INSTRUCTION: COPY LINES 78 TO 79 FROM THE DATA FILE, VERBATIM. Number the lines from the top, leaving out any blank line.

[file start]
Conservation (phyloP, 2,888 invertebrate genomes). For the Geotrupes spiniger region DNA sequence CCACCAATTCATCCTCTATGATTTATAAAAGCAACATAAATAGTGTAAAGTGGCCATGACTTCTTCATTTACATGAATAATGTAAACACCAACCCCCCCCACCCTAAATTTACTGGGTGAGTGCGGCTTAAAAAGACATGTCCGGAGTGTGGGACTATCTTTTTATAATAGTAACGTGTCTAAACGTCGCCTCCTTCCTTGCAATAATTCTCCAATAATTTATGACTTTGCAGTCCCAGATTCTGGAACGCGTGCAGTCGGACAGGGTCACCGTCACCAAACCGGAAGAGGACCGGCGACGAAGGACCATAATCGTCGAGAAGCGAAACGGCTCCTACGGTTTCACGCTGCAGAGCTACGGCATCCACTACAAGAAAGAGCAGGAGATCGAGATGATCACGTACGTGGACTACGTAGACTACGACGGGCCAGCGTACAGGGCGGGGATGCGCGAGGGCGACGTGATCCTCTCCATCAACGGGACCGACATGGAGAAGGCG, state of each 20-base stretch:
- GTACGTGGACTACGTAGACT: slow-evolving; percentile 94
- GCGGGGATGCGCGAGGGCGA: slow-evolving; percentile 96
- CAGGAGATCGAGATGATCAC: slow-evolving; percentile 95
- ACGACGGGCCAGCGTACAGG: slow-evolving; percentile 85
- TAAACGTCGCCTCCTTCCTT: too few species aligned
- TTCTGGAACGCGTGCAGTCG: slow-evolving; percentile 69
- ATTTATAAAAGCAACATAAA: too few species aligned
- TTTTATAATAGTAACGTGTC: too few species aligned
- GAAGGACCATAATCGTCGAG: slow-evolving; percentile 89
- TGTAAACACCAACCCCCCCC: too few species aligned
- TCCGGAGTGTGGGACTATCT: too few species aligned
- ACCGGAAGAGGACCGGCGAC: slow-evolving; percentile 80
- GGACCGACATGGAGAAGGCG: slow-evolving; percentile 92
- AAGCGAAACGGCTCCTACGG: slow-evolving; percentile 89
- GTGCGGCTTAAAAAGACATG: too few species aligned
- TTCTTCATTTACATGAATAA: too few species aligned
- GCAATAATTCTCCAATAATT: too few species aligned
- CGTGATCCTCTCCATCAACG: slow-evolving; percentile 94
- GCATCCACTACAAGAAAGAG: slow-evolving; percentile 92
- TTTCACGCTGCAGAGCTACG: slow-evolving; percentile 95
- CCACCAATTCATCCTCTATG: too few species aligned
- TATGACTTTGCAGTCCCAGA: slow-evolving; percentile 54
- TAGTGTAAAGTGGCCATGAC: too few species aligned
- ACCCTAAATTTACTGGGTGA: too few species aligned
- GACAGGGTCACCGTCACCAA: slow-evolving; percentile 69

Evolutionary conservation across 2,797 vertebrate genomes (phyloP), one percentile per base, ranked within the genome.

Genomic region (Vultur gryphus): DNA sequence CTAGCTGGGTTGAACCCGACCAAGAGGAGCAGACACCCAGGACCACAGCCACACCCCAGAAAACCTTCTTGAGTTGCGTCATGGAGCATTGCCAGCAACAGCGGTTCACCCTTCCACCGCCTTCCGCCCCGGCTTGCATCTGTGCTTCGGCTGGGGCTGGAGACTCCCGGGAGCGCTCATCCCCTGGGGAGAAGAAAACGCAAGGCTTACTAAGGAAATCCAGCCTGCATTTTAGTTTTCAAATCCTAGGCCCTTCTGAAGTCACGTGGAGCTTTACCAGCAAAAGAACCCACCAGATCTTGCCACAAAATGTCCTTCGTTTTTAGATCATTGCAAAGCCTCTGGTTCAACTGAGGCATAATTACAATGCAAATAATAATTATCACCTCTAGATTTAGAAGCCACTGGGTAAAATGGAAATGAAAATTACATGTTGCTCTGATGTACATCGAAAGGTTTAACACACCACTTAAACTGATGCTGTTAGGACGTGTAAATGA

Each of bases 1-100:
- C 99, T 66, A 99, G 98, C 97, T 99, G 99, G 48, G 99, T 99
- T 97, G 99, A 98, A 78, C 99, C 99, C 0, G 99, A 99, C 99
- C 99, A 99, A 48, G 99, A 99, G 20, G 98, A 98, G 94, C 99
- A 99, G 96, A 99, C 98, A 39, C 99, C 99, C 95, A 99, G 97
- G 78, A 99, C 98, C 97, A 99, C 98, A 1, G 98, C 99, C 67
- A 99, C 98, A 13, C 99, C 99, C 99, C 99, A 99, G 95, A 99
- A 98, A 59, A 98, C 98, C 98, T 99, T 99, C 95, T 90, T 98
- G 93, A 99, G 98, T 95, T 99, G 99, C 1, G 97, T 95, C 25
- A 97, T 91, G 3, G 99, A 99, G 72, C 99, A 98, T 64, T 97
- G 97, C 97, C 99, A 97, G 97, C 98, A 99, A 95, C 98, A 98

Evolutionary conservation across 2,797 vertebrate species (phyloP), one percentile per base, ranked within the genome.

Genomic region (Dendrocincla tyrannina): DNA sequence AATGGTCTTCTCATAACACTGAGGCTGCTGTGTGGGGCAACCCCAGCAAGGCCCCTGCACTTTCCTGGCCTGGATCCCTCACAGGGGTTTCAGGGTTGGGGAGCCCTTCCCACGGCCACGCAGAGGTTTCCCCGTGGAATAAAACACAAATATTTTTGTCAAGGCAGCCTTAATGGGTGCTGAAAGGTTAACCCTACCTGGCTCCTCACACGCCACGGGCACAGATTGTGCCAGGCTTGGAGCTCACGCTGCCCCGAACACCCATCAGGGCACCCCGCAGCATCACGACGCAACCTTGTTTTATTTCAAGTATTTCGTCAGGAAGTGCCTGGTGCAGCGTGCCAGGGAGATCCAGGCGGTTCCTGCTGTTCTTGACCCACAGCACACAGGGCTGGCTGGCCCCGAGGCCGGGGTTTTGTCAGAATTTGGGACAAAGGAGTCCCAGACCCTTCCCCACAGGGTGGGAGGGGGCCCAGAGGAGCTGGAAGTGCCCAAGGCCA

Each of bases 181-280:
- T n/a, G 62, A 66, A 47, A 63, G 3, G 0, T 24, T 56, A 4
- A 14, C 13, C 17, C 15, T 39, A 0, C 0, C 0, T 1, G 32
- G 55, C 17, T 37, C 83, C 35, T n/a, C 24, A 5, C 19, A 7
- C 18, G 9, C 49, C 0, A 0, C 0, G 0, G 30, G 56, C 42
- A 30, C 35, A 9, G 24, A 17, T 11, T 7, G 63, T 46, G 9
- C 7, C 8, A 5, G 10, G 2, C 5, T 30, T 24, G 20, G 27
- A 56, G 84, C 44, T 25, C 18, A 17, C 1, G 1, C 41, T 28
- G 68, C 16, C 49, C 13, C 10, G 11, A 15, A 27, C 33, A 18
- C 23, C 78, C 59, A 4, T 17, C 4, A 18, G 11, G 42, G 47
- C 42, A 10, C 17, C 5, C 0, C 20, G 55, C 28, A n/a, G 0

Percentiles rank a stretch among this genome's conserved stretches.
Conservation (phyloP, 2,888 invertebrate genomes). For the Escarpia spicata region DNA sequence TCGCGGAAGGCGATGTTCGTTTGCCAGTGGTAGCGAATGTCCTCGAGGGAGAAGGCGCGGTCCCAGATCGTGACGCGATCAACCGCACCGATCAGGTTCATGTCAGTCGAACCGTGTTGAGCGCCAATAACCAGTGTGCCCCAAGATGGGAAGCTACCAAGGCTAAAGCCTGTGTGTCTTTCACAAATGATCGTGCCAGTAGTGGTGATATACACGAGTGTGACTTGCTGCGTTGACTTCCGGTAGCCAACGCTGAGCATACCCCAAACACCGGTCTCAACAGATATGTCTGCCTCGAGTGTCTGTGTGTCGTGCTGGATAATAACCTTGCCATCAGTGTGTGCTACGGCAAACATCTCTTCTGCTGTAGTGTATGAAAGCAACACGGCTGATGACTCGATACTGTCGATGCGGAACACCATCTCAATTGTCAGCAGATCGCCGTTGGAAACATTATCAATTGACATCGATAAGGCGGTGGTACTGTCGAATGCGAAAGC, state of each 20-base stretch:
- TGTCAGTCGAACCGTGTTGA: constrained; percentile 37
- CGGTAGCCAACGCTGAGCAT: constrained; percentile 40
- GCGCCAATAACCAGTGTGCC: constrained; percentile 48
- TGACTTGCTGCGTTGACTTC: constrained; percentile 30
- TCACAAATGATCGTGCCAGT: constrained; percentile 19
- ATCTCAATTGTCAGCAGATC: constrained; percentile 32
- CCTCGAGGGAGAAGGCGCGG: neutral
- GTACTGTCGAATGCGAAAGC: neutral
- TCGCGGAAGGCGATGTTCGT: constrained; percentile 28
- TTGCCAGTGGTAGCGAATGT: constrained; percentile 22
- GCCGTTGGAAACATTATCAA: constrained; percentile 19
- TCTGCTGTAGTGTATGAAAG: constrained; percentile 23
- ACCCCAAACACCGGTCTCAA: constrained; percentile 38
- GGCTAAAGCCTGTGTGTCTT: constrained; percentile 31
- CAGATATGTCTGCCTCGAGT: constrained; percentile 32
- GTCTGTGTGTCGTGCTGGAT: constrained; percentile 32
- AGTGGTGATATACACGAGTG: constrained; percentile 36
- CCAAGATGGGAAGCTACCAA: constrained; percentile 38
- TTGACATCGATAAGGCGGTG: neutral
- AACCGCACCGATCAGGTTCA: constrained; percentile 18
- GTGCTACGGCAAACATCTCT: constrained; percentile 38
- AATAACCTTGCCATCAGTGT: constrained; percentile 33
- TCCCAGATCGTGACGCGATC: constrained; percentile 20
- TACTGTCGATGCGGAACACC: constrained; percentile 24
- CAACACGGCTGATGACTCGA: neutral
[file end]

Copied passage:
- TACTGTCGATGCGGAACACC: constrained; percentile 24
- CAACACGGCTGATGACTCGA: neutral